Monday, December 3, 2007
This article is about the physical-geographic term. For places named "Valley" see Valley (disambiguation).
In geology, a valley is a depression with predominant extent in one direction. A very deep river valley may be called a canyon or gorge.
The terms U-shaped and V-shaped are descriptive terms of geography to characterize the form of valleys. Most valleys belong to one of these two main types or a mixture of them, at least with respect of the cross section of the slopes or hillsides.
A valley carved by glaciers, or glacial valley, is normally U-shaped. If we can see the valley, it means the glacier that formed it is no longer there. When the ice recedes or thaws, the valley remains, often littered with small boulders that were transported within the ice. Floor gradient does not affect the valley's shape, it is the glacier's size that does. Continuously flowing glaciers - espec. in the ice age - and large sized glaciers carve wide, deep incised valleys.
Examples of U-shaped valleys are found in every mountainous region that has experienced glaciation, usually during the Pleistocene ice ages. Most present U-shaped valleys started as V-shaped before glaciation. The glaciers carved it out wider and deeper, simultaneously changing the shape. This proceeds through the glacial erosion processes of (glaciation) and abrasion, which results in large rocky material (glacial till) being carried in the glacier. A material called boulder clay is deposited on the floor of the valley. As the ice melts and retreats, the valley is left with very steep sides and a wide, flat floor. A river or stream may remain in the valley. This replaces the original stream or river and is known as a misfit stream because it is smaller than one would expect given the size of its valley.
Other interesting glacially-carved valleys are the
Side valleys of the Austrian river Salzach for their parallel directions and hanging mouths.
Some Scottish glens full with bushes and flowers.
That of the St. Mary River in Glacier National Park in Montana, USA. Glacial valleys
Depending on the topography, the rock types and the climate, a lot of transition forms between V-, U- and plain valleys exist. Their bottoms can be broad or narrow, but characteristic is also the type of valley shoulder. The broader a mountain valley, the lower its shoulders are located in most cases. An important exception are canyons where the shoulder almost is near the top of the valley's slope. In the Alps - e.g. the Tyrolean Inn valley - the shoulders are quite low (100-200 meters above the bottom). Many villages are located here (esp. at the sunny side) because the climate is very mild: even in winter when the valley's floor is completely filled with fog, these villages are in sunshine.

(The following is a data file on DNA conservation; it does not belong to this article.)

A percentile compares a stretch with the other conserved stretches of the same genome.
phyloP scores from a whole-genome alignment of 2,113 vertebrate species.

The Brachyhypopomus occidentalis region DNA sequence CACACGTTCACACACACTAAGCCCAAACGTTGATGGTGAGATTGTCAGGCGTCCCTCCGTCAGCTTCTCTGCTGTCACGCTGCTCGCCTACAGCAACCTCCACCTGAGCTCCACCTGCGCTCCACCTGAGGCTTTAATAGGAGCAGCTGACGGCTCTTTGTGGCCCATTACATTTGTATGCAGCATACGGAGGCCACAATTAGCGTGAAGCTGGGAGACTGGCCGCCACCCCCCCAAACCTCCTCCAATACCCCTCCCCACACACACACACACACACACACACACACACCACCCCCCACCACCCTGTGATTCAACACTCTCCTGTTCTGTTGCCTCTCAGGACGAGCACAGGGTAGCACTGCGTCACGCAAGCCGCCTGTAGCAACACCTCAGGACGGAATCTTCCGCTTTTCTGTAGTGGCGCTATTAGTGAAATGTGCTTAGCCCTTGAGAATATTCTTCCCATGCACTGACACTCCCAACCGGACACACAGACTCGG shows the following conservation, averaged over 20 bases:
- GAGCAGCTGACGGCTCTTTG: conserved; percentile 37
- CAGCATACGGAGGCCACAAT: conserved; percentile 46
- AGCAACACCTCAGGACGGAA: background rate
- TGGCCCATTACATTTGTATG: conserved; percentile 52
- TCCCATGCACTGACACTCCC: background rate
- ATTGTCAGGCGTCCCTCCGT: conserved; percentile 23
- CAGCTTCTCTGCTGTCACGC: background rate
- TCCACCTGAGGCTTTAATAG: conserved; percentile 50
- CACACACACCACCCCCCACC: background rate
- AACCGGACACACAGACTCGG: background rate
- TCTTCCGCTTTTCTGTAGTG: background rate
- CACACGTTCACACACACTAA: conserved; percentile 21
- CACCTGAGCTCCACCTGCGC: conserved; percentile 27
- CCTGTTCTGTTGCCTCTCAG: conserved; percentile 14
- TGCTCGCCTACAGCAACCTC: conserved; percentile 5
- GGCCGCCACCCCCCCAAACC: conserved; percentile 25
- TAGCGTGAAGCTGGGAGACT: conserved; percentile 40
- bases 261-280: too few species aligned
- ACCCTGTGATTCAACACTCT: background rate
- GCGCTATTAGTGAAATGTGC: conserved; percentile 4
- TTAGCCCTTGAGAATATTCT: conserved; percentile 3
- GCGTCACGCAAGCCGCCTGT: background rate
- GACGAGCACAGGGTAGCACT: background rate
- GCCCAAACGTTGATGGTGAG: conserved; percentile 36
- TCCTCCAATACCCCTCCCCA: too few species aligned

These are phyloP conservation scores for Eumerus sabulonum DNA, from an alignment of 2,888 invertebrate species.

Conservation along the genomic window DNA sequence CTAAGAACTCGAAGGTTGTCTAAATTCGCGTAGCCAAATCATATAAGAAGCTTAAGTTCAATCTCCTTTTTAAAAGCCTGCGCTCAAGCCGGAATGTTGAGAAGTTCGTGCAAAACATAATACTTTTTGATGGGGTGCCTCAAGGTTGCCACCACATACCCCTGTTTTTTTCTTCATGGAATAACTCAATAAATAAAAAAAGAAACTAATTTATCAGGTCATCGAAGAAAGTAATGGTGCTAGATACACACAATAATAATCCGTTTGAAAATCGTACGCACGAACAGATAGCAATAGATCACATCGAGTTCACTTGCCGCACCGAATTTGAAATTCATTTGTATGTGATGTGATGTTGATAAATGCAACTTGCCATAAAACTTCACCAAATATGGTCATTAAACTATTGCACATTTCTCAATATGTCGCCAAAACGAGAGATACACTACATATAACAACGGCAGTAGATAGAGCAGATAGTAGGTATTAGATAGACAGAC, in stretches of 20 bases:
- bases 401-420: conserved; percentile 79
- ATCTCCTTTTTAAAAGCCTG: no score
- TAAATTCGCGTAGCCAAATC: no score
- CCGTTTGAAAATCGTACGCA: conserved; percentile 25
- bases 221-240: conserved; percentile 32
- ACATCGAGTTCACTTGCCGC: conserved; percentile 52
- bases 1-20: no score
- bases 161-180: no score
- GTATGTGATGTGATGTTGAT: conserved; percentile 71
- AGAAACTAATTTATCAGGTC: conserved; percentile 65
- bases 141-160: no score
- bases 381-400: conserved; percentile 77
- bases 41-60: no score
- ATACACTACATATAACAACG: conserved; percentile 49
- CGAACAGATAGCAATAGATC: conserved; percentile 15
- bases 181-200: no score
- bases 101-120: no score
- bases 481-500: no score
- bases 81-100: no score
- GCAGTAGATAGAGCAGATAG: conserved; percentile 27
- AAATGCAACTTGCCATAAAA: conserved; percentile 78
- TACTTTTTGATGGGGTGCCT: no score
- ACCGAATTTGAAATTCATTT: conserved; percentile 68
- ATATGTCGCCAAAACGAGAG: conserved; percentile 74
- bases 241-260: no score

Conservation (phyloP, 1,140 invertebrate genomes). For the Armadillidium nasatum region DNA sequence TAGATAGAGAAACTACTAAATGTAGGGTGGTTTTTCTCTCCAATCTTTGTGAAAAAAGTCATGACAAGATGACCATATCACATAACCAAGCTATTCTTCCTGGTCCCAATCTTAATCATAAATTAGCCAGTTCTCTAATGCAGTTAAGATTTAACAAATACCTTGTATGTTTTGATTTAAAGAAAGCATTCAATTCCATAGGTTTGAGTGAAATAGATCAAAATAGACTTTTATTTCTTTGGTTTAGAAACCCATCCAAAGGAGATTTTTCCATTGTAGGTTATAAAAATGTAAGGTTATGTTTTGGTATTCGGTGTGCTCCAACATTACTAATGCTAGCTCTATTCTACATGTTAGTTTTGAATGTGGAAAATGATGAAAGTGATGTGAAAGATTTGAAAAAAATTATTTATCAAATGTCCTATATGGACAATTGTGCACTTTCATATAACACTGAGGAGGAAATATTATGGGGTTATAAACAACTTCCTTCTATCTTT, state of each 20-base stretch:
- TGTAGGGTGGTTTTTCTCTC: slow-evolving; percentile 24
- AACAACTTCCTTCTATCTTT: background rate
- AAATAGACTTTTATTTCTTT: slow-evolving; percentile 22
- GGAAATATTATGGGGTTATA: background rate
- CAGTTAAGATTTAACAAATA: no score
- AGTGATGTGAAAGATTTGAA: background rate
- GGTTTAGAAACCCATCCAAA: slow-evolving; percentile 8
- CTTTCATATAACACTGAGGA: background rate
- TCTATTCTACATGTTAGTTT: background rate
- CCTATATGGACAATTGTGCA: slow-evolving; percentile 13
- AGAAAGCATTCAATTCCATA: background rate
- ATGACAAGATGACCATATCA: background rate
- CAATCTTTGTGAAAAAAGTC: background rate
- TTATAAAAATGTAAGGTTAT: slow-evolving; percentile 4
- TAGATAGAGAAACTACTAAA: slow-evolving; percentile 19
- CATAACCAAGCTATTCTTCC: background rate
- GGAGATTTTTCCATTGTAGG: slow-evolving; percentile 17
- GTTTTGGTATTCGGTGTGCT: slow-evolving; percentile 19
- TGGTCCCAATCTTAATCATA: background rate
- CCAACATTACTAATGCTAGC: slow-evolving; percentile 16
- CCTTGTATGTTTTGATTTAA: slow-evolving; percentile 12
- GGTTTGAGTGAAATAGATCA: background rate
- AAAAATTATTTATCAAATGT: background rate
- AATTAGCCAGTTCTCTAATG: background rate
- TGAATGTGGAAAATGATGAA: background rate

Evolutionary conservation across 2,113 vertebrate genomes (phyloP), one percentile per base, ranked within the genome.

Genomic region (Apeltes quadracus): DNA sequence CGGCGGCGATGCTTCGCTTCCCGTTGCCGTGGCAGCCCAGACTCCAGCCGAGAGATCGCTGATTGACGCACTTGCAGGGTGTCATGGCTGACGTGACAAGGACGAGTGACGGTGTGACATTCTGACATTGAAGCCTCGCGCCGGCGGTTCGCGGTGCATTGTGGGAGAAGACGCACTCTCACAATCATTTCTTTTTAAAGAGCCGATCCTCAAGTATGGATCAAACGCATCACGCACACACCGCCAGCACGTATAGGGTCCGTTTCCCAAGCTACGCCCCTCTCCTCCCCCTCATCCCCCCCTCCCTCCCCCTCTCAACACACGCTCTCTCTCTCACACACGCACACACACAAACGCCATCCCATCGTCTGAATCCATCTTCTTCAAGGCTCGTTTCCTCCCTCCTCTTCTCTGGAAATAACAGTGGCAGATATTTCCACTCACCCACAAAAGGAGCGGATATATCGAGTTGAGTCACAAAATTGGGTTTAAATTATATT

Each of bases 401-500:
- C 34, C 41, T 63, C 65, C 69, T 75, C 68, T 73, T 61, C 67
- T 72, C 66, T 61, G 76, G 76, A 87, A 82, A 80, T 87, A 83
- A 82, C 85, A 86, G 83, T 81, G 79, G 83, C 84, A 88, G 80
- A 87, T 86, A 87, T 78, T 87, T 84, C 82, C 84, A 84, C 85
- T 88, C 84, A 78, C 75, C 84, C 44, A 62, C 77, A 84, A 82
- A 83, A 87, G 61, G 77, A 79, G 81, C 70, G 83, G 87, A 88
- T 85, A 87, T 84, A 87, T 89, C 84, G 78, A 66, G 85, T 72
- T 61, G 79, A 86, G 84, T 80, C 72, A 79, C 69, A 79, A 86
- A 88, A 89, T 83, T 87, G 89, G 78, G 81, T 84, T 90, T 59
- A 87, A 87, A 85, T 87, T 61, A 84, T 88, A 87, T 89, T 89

In some stress-tectonic regions of the Rockies or the Alps (e.g. Salzburg) the side valleys are parallel to each other, and additionally they are hanging. The brooks flow into the river in form of deep gorges or waterfalls. Usually this fact is the result of a violent erosion of the former valley shoulders. A special genesis we find also at arêtes and glacial cirques, at every Scottish glen, or a northern fjord.
Transition forms and valley shoulders
A hanging valley is a tributary valley with the floor at a higher relief than the main channel into which it flows. They are most commonly associated with U-shaped valleys when a tributary glacier flows into a glacier of larger volume. The main glacier erodes a deep U-shaped valley with nearly vertical sides while the tributary glacier, with a smaller volume of ice, makes a shallower U-shaped valley. Since the surfaces of the glaciers were originally at the same elevation, the shallower valley appears to be 'hanging' above the main valley. Often, waterfalls form at or near the outlet of the upper valley.
Usually the bottom of a main valley is broad - independent of the U or V shape. It typically ranges from about one to ten kilometres in width and is commonly filled with mountain sediments. The shape of the floor can be rather horizontal, similar to a flat cylinder, or terraced.
Side valleys are rather V than U-shaped; near the mouth clammies are possible if it is a hanging valley. The location of the villages depends on the across-valley profile, on climate and local traditions, and on the danger of avalanches or landslides. Predominant are places on terraces or alluvial fans if they exist.
Historic siting of villages within the mainstem valleys, however, have chiefly considered the potential of flooding.
California Central Valley (United States)
Danube Valley (Eastern Europe, Wachau, Iron Gate)
Death Valley (United States)
Glen Coe (Scotland)
Grand Canyon (United States)
Great Glen (Scotland)
Great Rift Valley (from Jordan to the Red Sea and Lake Victoria)
Indus Valley (Pakistan)
Loire Valley with its famous castles (France)
Napa Valley (United States)
Okanagan Valley (Canada)
Upper Rhine Valley (an old graben system) (France)
Rhone Valley from the Matterhorn to Grenoble and Lyon (France)
Rio Grande Valley (United States)
Shenandoah Valley (United States)
Sonoma Valley, California, USA
Valley of the Kings (Egypt)
Valley of the Sun (Phoenix, Az, US)
San Fernando Valley (United States)
Santa Clara Valley, perhaps better known as "Silicon Valley" (United States)
South Wales Valleys (Wales)
Valley of Mexico (Mexico), also known as "El Valle de México" see Mexico city Famous valleys
- ▼ December (5)